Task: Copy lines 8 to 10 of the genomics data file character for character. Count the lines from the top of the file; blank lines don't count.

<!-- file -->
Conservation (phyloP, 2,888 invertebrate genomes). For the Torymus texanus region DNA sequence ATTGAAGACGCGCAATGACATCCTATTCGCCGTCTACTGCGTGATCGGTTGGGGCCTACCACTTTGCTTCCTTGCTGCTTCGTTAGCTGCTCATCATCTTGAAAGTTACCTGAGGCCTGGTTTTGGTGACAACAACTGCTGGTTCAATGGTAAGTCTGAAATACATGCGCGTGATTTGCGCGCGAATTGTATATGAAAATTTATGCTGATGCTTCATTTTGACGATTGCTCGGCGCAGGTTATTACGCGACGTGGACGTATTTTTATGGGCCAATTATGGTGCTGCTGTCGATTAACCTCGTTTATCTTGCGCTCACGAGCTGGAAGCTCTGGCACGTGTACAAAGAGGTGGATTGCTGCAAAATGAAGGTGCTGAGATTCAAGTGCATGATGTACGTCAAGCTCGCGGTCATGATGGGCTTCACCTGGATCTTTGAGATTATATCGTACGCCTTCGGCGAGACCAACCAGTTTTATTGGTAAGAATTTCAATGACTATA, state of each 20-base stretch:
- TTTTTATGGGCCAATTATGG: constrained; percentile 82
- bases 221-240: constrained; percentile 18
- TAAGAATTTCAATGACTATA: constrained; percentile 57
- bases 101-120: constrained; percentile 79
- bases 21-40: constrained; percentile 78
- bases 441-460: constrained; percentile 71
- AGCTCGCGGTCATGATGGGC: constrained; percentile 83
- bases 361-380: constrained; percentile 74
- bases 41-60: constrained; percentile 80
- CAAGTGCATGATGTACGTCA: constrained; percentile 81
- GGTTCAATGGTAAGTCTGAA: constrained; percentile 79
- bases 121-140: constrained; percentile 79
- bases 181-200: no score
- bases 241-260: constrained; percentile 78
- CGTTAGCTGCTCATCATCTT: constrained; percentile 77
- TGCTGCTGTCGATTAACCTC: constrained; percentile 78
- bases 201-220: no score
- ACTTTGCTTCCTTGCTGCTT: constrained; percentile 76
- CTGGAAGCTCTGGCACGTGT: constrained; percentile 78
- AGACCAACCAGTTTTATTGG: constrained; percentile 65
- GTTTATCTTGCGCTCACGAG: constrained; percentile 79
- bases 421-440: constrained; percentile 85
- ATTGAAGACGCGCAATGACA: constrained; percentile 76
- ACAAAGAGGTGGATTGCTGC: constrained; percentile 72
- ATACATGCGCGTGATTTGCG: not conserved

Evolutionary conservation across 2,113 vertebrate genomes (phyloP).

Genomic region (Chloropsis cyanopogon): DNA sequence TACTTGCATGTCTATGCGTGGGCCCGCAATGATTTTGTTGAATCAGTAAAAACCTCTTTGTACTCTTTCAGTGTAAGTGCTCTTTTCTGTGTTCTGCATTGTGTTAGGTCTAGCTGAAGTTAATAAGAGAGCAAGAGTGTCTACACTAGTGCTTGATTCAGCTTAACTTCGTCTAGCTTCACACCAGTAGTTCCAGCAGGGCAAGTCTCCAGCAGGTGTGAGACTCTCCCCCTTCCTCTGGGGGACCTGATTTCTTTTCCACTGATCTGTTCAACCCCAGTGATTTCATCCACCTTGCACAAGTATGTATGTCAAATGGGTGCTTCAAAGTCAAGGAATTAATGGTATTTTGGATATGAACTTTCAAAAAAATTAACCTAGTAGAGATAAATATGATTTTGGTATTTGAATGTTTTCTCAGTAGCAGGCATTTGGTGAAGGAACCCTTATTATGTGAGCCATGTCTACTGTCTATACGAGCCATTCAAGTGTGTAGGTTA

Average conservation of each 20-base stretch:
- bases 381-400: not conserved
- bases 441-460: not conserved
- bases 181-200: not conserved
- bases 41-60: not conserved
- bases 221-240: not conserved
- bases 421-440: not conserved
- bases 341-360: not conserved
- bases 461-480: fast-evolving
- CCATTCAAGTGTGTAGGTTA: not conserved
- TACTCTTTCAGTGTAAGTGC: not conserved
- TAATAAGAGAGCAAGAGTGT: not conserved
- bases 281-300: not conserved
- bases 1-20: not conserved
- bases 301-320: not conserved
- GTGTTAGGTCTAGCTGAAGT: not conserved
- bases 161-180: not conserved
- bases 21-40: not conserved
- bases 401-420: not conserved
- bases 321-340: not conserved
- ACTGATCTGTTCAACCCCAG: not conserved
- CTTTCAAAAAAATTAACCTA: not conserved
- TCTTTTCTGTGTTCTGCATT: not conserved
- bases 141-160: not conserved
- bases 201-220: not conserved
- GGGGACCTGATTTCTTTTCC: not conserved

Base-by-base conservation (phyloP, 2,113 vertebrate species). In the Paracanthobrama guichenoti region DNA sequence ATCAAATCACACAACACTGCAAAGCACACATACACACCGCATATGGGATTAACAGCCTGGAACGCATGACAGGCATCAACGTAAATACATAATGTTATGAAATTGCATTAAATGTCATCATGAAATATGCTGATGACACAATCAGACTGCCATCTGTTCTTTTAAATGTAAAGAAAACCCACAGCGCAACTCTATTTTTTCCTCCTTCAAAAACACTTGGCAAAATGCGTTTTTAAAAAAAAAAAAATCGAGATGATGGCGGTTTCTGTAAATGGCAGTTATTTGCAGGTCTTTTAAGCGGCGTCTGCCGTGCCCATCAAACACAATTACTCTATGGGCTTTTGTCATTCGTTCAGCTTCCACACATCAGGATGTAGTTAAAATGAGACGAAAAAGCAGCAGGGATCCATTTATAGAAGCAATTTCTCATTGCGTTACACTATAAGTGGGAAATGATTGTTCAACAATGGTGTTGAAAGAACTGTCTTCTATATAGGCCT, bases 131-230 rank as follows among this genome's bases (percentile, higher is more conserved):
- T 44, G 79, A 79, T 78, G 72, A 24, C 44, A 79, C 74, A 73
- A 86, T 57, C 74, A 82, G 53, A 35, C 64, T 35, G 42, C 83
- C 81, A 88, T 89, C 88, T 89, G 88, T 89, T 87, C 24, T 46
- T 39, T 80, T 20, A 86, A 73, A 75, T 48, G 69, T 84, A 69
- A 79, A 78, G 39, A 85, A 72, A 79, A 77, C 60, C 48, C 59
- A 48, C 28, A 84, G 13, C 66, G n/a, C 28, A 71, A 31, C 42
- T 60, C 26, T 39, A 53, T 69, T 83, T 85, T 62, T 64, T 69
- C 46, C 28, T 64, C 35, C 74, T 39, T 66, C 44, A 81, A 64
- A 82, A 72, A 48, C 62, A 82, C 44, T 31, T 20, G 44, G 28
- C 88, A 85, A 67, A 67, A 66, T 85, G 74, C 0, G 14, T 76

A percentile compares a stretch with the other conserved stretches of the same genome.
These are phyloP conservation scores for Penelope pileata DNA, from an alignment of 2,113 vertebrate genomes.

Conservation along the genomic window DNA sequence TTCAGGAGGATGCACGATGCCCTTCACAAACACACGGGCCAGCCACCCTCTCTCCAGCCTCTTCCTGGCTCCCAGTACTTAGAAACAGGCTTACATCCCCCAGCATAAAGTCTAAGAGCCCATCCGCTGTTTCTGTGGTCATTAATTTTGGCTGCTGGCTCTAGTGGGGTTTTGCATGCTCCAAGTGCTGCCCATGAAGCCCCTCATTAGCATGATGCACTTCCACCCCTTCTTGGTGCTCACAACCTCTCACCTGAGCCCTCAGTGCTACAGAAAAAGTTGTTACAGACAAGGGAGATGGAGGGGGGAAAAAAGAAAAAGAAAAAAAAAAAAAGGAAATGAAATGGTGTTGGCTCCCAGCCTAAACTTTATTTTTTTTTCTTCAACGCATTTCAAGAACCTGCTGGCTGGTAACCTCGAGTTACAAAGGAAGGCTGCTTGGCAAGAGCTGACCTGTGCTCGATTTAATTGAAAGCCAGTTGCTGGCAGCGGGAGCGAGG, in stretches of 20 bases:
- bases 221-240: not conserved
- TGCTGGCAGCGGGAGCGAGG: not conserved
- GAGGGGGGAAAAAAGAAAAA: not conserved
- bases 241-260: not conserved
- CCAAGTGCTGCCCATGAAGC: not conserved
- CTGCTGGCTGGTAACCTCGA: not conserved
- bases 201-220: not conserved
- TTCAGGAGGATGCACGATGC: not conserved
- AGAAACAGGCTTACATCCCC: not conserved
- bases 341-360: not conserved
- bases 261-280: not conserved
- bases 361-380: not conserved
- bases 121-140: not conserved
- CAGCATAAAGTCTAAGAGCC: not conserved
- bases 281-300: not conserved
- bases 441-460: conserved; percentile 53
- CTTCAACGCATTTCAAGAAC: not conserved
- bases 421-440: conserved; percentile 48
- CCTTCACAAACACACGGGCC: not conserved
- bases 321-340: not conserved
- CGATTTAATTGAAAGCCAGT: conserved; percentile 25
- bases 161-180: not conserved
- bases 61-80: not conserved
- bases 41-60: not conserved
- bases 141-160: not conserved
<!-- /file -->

- AGCTCGCGGTCATGATGGGC: constrained; percentile 83
- bases 361-380: constrained; percentile 74
- bases 41-60: constrained; percentile 80